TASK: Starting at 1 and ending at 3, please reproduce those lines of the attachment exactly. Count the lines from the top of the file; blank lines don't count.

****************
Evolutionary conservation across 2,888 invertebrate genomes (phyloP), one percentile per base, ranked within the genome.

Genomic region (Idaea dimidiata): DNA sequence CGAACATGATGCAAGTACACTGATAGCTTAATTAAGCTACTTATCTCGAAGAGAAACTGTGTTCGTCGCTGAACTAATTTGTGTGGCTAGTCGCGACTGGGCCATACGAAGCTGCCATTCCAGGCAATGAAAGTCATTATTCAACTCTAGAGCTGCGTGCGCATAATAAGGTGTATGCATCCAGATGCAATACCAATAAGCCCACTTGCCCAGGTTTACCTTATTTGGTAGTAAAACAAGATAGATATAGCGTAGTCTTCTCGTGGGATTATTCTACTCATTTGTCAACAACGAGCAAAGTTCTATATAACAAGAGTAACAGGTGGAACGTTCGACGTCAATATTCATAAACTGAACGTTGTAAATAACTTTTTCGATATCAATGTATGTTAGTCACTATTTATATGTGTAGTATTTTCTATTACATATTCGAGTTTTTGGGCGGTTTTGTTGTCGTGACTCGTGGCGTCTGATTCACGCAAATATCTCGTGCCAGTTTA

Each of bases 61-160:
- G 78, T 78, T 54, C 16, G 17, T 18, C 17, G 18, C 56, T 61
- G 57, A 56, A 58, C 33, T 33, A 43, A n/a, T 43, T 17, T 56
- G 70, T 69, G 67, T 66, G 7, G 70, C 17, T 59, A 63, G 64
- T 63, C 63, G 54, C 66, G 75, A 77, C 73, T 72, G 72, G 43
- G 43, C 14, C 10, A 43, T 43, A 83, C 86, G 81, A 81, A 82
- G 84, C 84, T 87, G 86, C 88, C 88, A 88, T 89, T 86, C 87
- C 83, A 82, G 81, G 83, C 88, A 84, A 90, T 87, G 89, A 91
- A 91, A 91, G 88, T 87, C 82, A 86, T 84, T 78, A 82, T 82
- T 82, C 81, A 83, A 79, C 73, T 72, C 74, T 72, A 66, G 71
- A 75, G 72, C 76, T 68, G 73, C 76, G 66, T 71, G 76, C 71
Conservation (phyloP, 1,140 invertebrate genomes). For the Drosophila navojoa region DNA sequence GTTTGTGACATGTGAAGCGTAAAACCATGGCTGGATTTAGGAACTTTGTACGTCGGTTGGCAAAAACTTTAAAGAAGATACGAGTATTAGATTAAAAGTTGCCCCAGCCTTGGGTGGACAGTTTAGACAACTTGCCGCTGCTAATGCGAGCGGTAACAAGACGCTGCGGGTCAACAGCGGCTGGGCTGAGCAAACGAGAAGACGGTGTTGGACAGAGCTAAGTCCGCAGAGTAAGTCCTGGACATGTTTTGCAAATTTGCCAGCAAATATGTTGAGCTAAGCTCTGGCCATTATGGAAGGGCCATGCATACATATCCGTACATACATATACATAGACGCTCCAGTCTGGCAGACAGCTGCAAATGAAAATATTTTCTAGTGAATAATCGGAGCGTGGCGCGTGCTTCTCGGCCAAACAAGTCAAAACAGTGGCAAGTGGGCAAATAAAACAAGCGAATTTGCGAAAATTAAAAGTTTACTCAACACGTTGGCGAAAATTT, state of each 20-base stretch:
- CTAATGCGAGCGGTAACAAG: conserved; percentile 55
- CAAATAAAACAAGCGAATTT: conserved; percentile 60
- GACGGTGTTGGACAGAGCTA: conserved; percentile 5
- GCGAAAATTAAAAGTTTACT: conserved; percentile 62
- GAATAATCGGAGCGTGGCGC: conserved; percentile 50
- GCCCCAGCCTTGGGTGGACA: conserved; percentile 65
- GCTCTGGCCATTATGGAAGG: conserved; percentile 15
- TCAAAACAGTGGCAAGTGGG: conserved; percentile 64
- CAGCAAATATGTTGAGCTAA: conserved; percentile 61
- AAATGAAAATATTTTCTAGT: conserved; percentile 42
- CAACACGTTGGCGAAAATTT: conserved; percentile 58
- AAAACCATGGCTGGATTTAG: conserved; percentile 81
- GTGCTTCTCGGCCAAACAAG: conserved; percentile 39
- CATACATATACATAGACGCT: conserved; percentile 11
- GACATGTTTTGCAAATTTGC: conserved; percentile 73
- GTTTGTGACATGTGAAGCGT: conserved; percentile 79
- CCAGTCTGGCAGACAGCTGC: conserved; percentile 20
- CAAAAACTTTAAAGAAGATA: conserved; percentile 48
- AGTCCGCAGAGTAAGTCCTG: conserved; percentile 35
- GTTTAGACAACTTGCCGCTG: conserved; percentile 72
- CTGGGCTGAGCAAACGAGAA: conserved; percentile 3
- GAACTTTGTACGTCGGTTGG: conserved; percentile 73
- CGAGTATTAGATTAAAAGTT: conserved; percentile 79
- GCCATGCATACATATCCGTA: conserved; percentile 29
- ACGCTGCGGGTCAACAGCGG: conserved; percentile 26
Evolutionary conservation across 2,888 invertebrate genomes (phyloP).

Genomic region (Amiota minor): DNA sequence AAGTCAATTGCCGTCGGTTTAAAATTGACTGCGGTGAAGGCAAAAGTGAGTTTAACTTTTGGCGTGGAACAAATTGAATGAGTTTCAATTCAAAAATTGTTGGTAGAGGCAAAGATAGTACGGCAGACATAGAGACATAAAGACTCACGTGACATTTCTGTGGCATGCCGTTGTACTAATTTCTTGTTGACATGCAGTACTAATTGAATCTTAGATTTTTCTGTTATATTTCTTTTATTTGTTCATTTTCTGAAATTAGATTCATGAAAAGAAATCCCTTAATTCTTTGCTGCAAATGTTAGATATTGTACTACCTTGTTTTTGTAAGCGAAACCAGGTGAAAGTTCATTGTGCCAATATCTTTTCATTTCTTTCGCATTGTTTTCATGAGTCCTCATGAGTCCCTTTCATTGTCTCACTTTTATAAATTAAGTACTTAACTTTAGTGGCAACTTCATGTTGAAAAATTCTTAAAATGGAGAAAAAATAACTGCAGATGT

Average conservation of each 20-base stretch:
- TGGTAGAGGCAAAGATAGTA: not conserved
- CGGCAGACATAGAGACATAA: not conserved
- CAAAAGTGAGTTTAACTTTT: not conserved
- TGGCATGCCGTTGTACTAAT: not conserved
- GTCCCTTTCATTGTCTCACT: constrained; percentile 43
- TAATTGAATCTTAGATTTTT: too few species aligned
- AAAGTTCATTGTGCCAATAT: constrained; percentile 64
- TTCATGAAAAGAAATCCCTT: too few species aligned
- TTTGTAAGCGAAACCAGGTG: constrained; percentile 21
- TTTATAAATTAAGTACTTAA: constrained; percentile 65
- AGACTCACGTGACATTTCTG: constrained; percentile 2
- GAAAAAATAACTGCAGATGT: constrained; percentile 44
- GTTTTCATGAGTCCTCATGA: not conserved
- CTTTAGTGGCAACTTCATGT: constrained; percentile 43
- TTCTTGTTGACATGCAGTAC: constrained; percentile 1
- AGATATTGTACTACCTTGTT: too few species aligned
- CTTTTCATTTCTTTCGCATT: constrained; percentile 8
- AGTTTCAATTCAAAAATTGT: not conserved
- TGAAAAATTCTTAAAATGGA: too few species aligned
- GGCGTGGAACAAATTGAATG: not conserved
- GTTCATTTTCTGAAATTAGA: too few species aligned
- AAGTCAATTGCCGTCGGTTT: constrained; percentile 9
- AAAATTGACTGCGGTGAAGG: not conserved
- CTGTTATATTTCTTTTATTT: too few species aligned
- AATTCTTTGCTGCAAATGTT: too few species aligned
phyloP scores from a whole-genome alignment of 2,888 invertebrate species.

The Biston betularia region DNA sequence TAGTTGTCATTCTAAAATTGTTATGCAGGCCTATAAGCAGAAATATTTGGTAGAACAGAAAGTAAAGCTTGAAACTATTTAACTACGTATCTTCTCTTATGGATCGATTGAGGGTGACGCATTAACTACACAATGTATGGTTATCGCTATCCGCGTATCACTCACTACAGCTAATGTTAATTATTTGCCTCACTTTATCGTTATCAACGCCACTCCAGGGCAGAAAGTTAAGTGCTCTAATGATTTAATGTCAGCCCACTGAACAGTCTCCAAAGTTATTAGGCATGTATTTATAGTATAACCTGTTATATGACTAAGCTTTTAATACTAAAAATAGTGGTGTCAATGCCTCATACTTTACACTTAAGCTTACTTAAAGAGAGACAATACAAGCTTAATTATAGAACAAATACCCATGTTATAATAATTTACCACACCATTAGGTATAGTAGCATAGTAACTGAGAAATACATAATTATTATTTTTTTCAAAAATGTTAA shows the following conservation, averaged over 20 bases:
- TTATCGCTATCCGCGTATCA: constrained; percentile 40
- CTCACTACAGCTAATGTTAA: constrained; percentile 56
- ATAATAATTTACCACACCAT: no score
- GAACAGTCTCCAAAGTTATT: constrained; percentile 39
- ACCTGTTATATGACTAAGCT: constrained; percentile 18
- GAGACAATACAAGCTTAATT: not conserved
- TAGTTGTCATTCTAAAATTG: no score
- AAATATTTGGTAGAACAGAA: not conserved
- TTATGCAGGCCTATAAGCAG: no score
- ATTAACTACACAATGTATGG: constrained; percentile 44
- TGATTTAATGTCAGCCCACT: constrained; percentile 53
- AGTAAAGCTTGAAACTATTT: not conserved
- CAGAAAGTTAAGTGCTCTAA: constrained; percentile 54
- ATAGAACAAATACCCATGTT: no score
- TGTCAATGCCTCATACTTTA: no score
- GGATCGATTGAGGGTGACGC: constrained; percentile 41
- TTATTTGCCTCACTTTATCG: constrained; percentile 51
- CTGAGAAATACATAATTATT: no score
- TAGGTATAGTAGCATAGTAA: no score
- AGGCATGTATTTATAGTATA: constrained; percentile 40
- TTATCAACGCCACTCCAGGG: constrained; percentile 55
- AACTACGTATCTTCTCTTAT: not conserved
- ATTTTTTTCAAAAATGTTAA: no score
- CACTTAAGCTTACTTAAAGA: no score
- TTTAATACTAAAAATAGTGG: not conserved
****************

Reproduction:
Evolutionary conservation across 2,888 invertebrate genomes (phyloP), one percentile per base, ranked within the genome.

Genomic region (Idaea dimidiata): DNA sequence CGAACATGATGCAAGTACACTGATAGCTTAATTAAGCTACTTATCTCGAAGAGAAACTGTGTTCGTCGCTGAACTAATTTGTGTGGCTAGTCGCGACTGGGCCATACGAAGCTGCCATTCCAGGCAATGAAAGTCATTATTCAACTCTAGAGCTGCGTGCGCATAATAAGGTGTATGCATCCAGATGCAATACCAATAAGCCCACTTGCCCAGGTTTACCTTATTTGGTAGTAAAACAAGATAGATATAGCGTAGTCTTCTCGTGGGATTATTCTACTCATTTGTCAACAACGAGCAAAGTTCTATATAACAAGAGTAACAGGTGGAACGTTCGACGTCAATATTCATAAACTGAACGTTGTAAATAACTTTTTCGATATCAATGTATGTTAGTCACTATTTATATGTGTAGTATTTTCTATTACATATTCGAGTTTTTGGGCGGTTTTGTTGTCGTGACTCGTGGCGTCTGATTCACGCAAATATCTCGTGCCAGTTTA

Each of bases 61-160: